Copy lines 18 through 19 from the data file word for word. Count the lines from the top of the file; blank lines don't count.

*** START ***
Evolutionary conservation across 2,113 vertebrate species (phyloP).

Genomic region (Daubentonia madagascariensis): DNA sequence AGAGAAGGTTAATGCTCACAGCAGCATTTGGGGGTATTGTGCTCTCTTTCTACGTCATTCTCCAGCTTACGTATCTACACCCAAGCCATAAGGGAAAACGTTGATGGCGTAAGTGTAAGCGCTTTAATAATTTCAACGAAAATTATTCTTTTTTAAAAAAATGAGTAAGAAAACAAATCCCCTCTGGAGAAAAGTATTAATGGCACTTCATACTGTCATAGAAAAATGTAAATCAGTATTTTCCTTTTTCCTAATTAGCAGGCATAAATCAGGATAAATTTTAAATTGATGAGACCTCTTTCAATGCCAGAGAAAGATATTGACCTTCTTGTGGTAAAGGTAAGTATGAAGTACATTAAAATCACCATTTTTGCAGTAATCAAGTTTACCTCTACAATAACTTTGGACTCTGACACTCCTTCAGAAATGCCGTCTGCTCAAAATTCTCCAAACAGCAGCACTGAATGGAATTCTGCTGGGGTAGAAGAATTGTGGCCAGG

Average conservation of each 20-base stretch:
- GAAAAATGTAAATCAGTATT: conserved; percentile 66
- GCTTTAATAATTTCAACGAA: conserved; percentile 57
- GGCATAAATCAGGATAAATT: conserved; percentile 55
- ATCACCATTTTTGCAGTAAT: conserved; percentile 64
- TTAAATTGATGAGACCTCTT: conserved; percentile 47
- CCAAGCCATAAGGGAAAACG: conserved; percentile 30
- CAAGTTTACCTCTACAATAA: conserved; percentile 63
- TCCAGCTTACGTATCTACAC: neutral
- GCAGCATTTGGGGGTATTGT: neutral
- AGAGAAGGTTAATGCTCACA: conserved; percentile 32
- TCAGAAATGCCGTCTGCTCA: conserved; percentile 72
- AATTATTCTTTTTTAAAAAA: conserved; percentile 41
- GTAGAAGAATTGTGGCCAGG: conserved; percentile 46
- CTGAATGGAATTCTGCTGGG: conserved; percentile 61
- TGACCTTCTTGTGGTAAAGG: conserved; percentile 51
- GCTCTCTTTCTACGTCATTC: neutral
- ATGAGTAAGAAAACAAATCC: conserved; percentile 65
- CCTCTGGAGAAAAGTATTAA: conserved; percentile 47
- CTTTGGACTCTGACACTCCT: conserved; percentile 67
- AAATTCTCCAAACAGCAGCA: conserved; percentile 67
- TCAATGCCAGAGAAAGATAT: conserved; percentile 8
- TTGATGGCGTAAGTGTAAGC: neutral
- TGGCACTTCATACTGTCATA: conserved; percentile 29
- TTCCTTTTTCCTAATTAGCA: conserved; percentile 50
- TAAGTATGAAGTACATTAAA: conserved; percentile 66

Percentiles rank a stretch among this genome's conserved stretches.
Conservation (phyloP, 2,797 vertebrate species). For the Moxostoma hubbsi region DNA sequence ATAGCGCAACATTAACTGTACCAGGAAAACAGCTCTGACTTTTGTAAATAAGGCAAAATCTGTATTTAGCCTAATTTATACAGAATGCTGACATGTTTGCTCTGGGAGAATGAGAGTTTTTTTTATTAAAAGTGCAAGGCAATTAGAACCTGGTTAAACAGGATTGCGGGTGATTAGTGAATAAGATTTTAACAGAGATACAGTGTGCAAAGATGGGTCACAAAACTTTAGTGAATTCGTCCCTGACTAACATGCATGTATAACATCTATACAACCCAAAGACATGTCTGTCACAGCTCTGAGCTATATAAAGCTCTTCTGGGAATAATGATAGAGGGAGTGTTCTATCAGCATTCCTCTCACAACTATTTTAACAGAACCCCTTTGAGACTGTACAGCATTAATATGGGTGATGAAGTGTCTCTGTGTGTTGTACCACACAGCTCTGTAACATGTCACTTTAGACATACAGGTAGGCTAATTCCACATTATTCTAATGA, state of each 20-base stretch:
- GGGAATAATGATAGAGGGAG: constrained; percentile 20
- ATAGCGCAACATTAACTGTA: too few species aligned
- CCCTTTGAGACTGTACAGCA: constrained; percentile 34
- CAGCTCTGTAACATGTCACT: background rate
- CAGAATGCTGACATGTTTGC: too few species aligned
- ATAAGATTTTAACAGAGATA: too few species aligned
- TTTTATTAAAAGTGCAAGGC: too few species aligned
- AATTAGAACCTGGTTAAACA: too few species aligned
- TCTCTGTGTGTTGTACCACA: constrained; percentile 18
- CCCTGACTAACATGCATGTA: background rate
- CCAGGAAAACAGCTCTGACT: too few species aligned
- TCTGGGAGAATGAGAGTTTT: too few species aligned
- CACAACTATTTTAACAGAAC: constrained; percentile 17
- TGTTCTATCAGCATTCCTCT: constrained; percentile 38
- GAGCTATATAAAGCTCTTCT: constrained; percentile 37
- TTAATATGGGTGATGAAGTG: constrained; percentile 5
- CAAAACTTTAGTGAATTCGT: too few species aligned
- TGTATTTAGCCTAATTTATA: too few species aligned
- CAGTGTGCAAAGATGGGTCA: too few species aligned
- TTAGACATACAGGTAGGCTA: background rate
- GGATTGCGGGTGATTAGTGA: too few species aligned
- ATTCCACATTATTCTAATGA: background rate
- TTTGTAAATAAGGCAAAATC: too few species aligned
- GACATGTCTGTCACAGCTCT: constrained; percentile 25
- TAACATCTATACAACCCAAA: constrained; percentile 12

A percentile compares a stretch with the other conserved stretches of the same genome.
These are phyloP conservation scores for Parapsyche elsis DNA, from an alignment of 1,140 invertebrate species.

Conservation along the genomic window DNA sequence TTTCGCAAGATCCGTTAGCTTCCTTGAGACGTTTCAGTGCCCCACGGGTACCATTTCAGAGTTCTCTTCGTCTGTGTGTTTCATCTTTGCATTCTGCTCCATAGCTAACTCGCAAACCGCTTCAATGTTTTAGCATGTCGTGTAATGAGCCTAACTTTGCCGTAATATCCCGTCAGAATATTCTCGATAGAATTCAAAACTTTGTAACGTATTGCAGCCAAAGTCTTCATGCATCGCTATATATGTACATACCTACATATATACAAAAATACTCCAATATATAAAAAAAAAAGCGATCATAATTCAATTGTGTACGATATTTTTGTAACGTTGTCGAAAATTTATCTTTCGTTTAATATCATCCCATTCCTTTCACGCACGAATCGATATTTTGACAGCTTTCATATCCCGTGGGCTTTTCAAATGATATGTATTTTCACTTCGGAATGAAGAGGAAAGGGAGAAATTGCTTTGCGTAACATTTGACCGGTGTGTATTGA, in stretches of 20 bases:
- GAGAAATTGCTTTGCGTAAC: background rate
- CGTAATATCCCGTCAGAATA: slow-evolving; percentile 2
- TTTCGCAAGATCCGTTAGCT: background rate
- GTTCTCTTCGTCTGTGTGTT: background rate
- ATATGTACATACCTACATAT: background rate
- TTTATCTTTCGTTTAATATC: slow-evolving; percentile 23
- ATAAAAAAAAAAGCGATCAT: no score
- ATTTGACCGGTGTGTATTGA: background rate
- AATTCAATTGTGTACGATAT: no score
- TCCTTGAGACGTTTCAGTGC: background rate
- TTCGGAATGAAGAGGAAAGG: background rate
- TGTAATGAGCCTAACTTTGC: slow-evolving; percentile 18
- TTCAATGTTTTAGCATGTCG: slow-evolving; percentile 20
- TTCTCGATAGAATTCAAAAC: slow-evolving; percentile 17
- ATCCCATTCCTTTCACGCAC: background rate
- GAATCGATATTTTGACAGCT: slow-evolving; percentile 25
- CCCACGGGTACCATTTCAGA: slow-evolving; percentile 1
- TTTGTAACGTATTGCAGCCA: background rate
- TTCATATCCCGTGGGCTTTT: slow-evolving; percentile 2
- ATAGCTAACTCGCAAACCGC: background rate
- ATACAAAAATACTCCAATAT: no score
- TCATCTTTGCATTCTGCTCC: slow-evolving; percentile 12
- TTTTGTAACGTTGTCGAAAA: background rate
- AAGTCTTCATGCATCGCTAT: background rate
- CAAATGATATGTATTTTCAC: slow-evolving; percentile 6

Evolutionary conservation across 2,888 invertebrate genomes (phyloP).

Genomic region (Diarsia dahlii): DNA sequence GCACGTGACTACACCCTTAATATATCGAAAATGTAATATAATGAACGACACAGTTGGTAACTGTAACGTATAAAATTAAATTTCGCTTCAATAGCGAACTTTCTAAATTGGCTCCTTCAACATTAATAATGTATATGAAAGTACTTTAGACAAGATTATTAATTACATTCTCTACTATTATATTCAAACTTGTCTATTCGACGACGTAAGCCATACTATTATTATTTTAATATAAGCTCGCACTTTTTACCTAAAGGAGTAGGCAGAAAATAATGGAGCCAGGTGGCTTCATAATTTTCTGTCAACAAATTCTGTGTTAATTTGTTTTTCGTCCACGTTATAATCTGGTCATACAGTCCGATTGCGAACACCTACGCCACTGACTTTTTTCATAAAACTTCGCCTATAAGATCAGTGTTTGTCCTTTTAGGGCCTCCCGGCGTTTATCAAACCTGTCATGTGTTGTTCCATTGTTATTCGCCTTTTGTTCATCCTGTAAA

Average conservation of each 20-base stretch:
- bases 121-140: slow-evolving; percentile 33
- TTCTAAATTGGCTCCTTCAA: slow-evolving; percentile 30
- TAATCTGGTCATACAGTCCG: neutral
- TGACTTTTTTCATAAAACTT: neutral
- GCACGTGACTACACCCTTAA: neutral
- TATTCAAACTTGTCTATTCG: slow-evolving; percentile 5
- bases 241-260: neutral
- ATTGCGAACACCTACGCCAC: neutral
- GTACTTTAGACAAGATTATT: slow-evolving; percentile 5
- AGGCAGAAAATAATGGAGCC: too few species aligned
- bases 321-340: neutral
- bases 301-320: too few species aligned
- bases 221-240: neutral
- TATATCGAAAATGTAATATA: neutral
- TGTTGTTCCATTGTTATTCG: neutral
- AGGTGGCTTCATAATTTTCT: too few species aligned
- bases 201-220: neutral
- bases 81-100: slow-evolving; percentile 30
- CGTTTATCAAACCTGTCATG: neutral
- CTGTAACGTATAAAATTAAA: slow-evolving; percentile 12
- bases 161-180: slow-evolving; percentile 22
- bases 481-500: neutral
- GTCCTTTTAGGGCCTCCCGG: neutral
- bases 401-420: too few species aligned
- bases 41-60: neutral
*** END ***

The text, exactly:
- TGACCTTCTTGTGGTAAAGG: conserved; percentile 51
- GCTCTCTTTCTACGTCATTC: neutral